This bill — known as the Caring for Americans with Supplemental Help (CASH) Act — would increase the size of the economic impact payments (aka recovery rebates or stimulus payments) in the recently enacted coronavirus relief package from $600 per person with a Social Security Number to $2,000. It would also allow adult dependents to qualify for a payment, as they don't count toward a household's payment amount like adults and child dependents do under the enacted bill. The payment amounts would still be gradually decreased for individuals earning over $75,000 before being phased out entirely at $99,000 (amounts doubled for married filers).
What is House Bill H.R. 9051?
Cost of House Bill H.R. 9051
In-Depth: House Ways and Means Committee Chairman Richard Neal (D-MA) introduced this bill to increase the size of direct payments to Americans under the recently enacted coronavirus relief package from $600 to $2,000:
“For months, Democrats have consistently sought to provide Americans with a substantial second round of direct financial assistance. Now that the President has finally endorsed that idea as well, we’re ready to immediately pass the CASH Act to put an additional $2,000 into the pockets of folks in need. Congressional Republicans must join us in this effort and not block critical relief from reaching families who are hurting.”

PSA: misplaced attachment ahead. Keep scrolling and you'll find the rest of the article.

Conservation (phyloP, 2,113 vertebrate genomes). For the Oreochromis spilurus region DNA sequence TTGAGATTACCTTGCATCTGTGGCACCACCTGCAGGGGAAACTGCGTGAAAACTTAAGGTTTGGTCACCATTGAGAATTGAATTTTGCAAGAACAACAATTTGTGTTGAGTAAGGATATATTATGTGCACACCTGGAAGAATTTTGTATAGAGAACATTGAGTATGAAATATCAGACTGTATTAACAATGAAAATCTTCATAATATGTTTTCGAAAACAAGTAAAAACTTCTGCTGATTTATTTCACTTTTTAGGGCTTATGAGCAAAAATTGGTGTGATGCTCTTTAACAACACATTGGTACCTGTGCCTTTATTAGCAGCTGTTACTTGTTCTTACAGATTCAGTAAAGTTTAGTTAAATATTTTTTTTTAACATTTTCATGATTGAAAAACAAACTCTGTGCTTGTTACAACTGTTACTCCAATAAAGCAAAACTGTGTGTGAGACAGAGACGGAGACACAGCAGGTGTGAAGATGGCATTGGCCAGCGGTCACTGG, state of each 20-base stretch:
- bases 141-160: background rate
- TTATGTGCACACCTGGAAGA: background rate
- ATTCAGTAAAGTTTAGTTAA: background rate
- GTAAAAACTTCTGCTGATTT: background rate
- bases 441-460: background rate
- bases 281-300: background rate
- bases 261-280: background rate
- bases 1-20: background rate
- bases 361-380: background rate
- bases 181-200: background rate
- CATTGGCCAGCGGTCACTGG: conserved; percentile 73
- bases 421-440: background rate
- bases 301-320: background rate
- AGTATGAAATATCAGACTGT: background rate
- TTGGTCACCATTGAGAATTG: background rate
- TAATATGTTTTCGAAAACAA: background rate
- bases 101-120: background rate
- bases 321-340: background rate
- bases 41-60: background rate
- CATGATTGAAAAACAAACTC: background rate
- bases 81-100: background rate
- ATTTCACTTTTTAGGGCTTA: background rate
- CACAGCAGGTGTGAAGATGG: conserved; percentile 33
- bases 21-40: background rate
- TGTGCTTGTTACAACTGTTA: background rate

President Donald Trump has called for Congress to “increase the ridiculously low $600 to $2,000 or $4,000 for a couple.” While he delayed signing the coronavirus relief and omnibus spending package, he ultimately did so.Numerous Republicans in Congress have said they oppose increasing the size of payments from $600 to $2,000 because it would increase the deficit beyond a level they're comfortable with. According to a report in Bloomberg, the Joint Economic Committee estimates that the $600 payments in the enacted relief package will cost about $164 billion; and the Committee for a Responsible Federal Budget projects that increasing the payments to $2,000 would cost an additional $435 billion, bringing the total cost to about $599 billion.
CASH Act of 2020
To amend the Internal Revenue Code of 1986 to increase recovery rebate amounts to $2,000 for individuals, and for other purposes.
- Not enactedThe President has not signed this bill
- The senate has not voted
- The house Passed December 28th, 2020Roll Call Vote 275 Yea / 134 Nay
Committee on Ways and MeansIntroducedDecember 28th, 2020
- house Committees